Visiting artist and writer Alison Watt to share stories and art-making tips

“What wouldn’t you do?” is one card in a deck of flashcards made by musician Brian Eno and painter Peter Schmidt.

Picked at random, each card has a word or phrase with a new strategy for art making.

From “Breathe more deeply” to “Emphasize the flaws” or “Water,” many of the cards suggest something like the approach that painter, poet, biologist, and sailor Alison Watt will share with local artists in her “Loosen Up!” workshop on Saturday, March 24.

“It’s going to be an exercise in loosening up your ways of doing things, to kind of get out of your patterns,” says Jamie McDonald, co-ordinator of the All Islands Art Show and artist workshop hosted every year by the Haida Gwaii Arts Council.

At Watt’s workshop, artists are asked to bring a photo of intertidal life somewhere on Haida Gwaii — a realistic image they will turn into an abstract artwork using paints, inks, charcoals, pastels, pens, collage, printing, or found objects.

Held from 9 a.m. to 5 p.m. in the Bill Reid room of the Haida Gwaii Heritage Centre, the workshop has a $40 materials cost and this Sunday, March 18 is the deadline to register.

Anyone who didn’t already register for the workshop when dropping off a piece for the All Islands Art Show can do so at www.hgartscouncil.ca.

McDonald said she’s excited not only for the workshop, but also for the March 23 talk and book reading that Watt will give about her own varied works. The guest lecture will start at 7 p.m. in the Performance House of the Haida Heritage Centre.

“I think it will be really interesting to hear about all her adventures,” said McDonald, who selected Watt as this year’s visiting artist because besides her work as a seabird biologist, poet, writer, and painter, she knows Haida Gwaii from leading sailing ecotours through Gwaii Haanas aboard the 92-foot schooner, the Maple Leaf.

“On top of her experience on the boat and in Gwaii Haanas, I thought her ties to here and the fact that she’s from a more scientific background but is painting as well would be really interesting and inspiring to people here.”

Ten years ago, Watt also did a year-long sailing trip to French Polynesia, sketching along the way. She has published several poems, a novel called Dazzle Patterns, and a memoir about her life as a seabird biologist called The Last Island: A Naturalist’s Sojourn on Triangle Island.

Islanders can hear Watt tell some of her stories in person at a pair of book readings scheduled for March 26 and March 28 at the Masset and Port Clements libraries, respectively. Both readings start at 7 p.m.

Along with talks and workshops, Watt will also speak one-on-one with some of the 59 local artists who currently have pieces up at the All Islands Art Show. The free exhibit will be in the Haida Gwaii Museum’s temporary gallery until March 31.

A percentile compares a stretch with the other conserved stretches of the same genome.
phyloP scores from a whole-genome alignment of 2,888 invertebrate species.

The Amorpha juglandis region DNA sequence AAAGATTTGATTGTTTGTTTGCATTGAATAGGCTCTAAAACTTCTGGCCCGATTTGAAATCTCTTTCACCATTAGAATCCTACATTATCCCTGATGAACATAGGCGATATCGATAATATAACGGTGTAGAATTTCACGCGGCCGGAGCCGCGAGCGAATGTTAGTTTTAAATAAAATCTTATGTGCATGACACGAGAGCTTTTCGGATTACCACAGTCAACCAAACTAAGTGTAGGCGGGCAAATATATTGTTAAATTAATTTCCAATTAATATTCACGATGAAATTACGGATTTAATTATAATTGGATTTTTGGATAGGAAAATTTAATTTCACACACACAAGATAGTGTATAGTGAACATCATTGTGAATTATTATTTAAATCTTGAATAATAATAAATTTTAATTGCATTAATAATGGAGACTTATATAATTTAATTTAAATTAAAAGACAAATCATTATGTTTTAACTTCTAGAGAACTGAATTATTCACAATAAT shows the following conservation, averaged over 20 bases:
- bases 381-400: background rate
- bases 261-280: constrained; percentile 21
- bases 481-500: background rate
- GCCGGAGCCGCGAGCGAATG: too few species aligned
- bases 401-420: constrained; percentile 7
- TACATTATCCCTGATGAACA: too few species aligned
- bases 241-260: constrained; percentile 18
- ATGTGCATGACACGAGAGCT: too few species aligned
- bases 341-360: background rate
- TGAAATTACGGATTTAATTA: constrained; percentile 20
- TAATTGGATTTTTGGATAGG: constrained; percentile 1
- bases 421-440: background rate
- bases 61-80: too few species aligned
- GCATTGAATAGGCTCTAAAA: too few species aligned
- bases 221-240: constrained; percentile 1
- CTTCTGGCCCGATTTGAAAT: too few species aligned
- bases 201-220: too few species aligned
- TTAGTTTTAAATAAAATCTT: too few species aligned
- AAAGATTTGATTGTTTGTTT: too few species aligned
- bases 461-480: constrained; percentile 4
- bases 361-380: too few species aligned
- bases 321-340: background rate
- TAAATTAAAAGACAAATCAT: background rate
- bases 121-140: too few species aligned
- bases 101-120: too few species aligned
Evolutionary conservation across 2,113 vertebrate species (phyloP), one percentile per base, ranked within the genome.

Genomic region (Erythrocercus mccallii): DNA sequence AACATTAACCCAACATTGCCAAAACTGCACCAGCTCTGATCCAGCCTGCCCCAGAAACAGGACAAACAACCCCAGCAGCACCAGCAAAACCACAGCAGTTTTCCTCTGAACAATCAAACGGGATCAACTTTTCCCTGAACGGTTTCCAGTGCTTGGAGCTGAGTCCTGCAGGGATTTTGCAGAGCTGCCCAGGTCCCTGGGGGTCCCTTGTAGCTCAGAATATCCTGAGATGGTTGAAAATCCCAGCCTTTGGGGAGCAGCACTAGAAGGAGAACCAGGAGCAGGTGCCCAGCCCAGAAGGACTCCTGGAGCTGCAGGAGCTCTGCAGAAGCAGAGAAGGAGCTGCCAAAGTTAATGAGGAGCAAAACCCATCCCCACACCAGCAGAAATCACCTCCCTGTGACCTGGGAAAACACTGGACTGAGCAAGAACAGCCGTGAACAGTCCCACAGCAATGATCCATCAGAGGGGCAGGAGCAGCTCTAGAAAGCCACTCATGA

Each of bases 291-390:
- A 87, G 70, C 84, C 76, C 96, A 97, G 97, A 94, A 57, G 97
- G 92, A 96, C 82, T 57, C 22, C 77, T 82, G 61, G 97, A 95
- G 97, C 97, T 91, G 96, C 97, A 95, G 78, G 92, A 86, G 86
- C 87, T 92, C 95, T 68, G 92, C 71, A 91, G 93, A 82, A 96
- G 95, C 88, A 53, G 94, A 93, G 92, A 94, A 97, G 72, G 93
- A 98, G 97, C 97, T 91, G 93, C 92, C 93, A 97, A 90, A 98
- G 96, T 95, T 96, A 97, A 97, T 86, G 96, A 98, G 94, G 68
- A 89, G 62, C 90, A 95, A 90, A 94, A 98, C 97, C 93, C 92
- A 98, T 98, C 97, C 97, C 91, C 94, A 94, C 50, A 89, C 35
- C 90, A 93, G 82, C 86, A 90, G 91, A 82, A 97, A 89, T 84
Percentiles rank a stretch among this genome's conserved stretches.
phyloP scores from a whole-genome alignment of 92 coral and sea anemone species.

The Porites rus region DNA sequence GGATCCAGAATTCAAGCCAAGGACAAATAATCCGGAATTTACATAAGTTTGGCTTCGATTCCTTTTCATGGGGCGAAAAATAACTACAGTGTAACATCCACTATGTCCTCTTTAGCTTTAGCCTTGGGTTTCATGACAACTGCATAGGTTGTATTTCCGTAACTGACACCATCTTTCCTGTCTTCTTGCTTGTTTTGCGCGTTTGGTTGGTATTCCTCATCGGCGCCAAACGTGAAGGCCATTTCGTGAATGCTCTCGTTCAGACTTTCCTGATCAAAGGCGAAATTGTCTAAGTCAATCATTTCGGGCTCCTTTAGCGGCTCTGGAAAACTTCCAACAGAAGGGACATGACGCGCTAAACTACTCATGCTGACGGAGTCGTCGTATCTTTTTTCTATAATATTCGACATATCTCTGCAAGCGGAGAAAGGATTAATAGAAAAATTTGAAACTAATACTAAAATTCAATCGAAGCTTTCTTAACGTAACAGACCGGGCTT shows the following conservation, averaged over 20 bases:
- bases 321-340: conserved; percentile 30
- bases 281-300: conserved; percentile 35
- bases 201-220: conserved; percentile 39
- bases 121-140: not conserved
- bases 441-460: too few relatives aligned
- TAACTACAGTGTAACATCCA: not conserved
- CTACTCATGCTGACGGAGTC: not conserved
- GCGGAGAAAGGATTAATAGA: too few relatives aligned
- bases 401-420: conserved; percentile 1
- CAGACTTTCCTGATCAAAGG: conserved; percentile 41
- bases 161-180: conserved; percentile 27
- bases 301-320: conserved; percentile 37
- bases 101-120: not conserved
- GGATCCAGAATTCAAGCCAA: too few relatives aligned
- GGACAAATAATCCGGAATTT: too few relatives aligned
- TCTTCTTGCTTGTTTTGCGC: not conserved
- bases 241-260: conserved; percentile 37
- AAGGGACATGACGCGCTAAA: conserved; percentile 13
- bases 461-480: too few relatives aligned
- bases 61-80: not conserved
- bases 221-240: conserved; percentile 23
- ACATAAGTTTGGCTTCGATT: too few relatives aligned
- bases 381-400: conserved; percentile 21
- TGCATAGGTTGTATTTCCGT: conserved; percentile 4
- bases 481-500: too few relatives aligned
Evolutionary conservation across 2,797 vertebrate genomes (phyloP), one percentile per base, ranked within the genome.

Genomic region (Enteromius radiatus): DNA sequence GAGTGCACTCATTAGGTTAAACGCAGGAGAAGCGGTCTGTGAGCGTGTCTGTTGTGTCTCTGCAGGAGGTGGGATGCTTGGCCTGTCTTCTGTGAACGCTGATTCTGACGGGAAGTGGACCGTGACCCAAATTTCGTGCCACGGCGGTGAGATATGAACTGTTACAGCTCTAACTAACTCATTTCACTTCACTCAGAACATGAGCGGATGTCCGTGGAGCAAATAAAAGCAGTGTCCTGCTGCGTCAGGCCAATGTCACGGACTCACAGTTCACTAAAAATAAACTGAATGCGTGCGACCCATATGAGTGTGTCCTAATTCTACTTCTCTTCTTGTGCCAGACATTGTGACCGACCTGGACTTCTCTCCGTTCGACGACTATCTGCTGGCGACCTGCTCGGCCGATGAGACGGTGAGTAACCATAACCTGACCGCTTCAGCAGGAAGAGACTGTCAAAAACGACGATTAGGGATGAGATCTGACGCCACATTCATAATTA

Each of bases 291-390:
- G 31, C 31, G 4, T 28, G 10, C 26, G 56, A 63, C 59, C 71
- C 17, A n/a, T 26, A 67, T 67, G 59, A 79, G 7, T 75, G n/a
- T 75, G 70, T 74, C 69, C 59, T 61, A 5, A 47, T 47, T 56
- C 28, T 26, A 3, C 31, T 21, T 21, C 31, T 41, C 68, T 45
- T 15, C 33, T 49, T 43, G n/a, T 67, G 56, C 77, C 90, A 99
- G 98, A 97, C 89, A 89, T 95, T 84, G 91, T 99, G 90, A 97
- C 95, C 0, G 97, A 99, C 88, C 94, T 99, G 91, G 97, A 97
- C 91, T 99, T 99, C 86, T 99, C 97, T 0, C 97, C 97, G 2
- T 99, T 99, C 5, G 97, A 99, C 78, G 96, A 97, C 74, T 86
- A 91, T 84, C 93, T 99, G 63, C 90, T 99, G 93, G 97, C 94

“They all look amazing,” said McDonald, speaking of the paintings, sculptures, jewelry and fabric pieces on display this year.

Along with works by established professional artists, McDonald said it’s great to see pieces from amateurs and up-and-comers. A few artists in the show are also family, such as father and son Bill and Jay Bellis.

“That’s fun too, to see multi-generation artists.”

Skip to the next and previous photo by typing j/k or ←/→.

 

Wherever you stand in the All Islands Art Show on now until March 31 at the Haida Gwaii Museum, it’s hard to escape the eye of Alexandra Rinfret’s “Imaginary Mammal,” a starry blue embroidered felt piece. (Andrew Hudson/Haida Gwaii Observer)

Jill Kolodka’s “Wood on Silk,” a silk canvas coloured using red cedar, logwood chips and iron, had many admirers at the All Islands’ Art Show. (Andrew Hudson/Haida Gwaii Observer)

Details sparkle in “Turquoise Rain,” a woven red and yellow cedar hat by Marlene Liddle featuring holographic foil. About 160 hours of preparation and weaving went into the piece. (Andrew Hudson/Haida Gwaii Observer)

“Sea Angel” watches out for art fans at the All Islands’ Art Show opening, made by artist Delavina Lawrence, Kagad Jaad. (Andrew Hudson/Haida Gwaii Observer)

The Owl and the Pussy-cat go to sea in a beautiful pea-green boat. First imagined in a children’s poem by Edward Lear, artists Nancy Hett and Michelle Scott brought the unlikely seafarers to life in “The Love Boat,” a sculpture of clay, fabric, beads, buttons, wood, wire, and thread that was made with technical help from Lanny Turk and boat-building tips from Su-san Brown. (Andrew Hudson/Haida Gwaii Observer)

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